It would also depend on what it was. I would never buy conventional corn for example because I wouldn’t want to eat from a GMO seed. Therefore, I would go organic before conventional local on this one. Anytime a GMO seed is used I would avoid it. But let’s take a closer look at the Pros and Cons of each and you can decide for yourself.

 

When I can’t buy an item locally and have to purchase something from the supermarket I make sure it’s organic. Thankfully I have always had an option to buy organic (certified or not) and local.

The best advice I can give you is to get to know your farmer. If their produce is not organic ask about their practices. Do they use chemicals etc? Many times someone who is a local conventional farmer will have practices closer to organic than you might think. Arm yourself with knowledge before making a final choice. At the end of the day: choosing fresh living food is better than processed food no matter how it was grown.

EDITOR'S NOTE: In regards to Organic Certification, many small farms use sustainable growing practices that are above and beyond what the USDA has set for growers to use the Organic label. There is a lot of discontent within the sustainable farming community with Organic labeling. It's very expensive and requires a good chunk of time. The Organic requirements have also been relaxed quite a bit in recent years due to heavy lobbying by large conventional growers. EatLocalGrown recommends that whenever possible you get to know your local farmers. Ask them lots of questions about their farming practices, and keep looking until you find farmers that you trust. We've done this and found that we really learned a lot (and made some good friends). It's nice to know the people that are growing the food that you and your family eats!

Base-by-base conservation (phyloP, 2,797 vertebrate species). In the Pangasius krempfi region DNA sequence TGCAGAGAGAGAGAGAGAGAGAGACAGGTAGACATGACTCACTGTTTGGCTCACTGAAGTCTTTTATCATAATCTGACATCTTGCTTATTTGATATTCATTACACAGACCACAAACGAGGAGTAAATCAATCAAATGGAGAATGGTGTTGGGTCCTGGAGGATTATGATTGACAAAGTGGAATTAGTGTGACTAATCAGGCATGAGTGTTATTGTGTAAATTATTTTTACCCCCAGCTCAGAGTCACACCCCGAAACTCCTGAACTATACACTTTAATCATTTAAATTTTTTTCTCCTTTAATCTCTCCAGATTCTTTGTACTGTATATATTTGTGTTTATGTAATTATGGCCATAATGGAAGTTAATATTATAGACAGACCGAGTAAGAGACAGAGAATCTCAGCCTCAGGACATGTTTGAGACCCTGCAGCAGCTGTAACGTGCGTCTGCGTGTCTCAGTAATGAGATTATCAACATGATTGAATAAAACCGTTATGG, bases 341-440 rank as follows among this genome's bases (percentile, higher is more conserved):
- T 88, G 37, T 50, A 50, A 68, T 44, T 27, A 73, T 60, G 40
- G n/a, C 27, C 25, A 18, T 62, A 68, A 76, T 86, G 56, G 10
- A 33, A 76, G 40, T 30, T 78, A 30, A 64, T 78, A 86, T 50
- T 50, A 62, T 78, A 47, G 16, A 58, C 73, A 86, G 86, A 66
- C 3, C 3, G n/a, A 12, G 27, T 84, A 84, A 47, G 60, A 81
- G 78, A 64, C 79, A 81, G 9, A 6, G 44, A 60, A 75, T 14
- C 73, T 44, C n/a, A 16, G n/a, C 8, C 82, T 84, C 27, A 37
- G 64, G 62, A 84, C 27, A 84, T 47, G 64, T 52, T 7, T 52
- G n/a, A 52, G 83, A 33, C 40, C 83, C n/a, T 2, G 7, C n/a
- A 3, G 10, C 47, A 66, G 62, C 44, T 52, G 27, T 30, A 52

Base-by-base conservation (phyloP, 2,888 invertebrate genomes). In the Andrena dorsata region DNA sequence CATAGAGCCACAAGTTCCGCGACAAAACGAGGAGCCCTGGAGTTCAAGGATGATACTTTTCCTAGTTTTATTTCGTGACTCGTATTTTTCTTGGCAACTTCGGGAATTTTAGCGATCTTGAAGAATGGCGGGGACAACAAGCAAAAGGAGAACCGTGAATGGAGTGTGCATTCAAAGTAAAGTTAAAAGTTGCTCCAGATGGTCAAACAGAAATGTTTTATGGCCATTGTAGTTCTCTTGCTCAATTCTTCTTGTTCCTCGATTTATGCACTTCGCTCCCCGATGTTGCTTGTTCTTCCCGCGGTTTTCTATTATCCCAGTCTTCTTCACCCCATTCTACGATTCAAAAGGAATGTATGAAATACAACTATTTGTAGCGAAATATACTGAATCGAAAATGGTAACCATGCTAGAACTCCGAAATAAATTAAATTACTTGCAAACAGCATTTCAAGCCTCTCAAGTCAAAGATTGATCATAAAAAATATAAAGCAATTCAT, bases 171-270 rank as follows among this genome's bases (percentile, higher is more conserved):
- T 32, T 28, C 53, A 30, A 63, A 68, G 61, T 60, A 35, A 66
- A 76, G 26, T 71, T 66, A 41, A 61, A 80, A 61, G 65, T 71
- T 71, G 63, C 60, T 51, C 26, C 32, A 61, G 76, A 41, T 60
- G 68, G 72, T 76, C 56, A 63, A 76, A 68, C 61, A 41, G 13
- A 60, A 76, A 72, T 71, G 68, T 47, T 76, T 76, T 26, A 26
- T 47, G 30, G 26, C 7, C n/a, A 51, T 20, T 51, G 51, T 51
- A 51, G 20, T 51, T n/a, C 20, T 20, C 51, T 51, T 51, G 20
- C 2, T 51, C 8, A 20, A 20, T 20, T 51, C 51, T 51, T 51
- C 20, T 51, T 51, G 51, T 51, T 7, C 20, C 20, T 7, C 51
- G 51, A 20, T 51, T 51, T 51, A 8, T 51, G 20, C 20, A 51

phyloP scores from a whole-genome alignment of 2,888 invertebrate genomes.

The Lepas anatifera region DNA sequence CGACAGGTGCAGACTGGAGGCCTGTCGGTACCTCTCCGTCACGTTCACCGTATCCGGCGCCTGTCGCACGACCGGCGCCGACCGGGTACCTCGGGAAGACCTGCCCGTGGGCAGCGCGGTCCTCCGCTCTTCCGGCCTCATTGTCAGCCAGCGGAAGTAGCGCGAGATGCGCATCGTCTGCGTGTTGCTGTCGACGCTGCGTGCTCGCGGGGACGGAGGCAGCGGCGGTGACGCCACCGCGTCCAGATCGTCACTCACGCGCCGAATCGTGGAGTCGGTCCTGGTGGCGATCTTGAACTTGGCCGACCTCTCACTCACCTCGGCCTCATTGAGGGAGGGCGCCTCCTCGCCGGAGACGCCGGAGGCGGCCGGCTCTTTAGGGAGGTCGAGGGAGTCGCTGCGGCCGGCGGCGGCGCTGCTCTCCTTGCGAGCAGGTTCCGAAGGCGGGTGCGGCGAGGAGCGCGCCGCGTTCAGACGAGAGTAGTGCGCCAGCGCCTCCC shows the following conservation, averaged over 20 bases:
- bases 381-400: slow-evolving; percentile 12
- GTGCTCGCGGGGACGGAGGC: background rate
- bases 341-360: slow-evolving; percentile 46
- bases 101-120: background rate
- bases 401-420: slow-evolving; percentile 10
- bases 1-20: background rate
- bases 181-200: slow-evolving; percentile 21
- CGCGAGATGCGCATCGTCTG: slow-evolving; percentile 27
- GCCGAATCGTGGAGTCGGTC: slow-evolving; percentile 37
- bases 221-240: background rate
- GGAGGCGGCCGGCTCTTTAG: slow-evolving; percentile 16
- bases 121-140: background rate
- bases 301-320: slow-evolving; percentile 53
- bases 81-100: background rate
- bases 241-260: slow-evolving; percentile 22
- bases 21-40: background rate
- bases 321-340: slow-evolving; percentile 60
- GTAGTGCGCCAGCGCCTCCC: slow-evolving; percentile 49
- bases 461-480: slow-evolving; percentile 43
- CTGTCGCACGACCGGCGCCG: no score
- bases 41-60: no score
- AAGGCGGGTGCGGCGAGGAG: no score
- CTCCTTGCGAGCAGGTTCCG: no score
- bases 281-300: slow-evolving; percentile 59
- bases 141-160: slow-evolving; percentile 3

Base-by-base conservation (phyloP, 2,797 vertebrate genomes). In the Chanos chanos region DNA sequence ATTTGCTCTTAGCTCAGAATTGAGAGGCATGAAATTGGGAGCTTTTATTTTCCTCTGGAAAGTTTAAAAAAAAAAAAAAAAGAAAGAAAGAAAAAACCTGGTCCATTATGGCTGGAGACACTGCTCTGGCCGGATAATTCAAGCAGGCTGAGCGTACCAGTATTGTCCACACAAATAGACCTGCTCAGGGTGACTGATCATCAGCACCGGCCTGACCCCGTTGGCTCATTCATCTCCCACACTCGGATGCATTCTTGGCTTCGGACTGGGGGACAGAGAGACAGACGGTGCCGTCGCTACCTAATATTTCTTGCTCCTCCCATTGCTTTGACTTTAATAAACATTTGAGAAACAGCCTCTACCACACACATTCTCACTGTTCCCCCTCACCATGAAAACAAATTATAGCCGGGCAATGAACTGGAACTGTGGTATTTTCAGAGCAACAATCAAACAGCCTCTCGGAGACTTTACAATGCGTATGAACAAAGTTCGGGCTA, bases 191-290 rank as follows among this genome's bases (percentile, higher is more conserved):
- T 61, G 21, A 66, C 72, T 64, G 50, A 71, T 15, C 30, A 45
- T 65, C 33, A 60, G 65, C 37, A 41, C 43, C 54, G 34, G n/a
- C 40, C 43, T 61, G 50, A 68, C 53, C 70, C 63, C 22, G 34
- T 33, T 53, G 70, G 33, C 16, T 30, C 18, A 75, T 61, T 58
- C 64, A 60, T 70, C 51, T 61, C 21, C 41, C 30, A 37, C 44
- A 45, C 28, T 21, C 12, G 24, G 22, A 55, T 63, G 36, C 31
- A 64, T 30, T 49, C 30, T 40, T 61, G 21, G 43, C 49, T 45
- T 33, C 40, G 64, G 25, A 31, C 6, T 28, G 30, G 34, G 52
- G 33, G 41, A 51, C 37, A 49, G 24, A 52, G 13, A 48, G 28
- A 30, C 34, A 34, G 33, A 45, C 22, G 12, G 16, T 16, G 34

Mary Crimmins

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Mary is the Farmers Market and Marketing Manager of the 12 South Farmers Market in Nashville, TN. She is also an Independent Product Consultant of doTERRA Essential Oils. The goal of Mary's blog is to bring to light the relevant issues that we are facing in our current food system and creatively come up with ways to become more sustainable and local. She also writes on how to improve your body, mind and soul and offers advice on how to live life as naturally as possible. She focusing on natural healthcare and habits including the use of essential oils and alternative methods of healing and preventing disease.

She says "Where ever I go, I am dedicated to the local food movement and living a natural lifestyle and look forward to seeing this movement grow and become part of our everyday lives and culture!"

Top 10 Ways to Prepare Kale

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My body has been deprived of leafy greens this summer. It has been so hot here in Nashville, that no greens stood a chance to grow in the blazing heat. Last week, I saw a familiar friend at the Market – KALE! I couldn’t believe it. For me this marked the end of the summer, and the promise of cooler temperatures to come.

So I over zealously bought 5 bunches, which set me back about $15. I didn’t care, I had kale.

Once I got home I realized that I couldn’t really fit all 5 bunches in my refrigerator, so I needed to deal with it in the next day or so. So I decided to make up a big batch of kale pesto that I could freeze. (Recipe)

After receiving lots of messages via twitter about what else people could do with kale, I figured I’d better help ya’ll out and offer a few ways to prepare it. It’s no secret that kale is one of nature’s super foods, and getting it into your diet is worth the effort.

10 Great Ways to Eat Kale...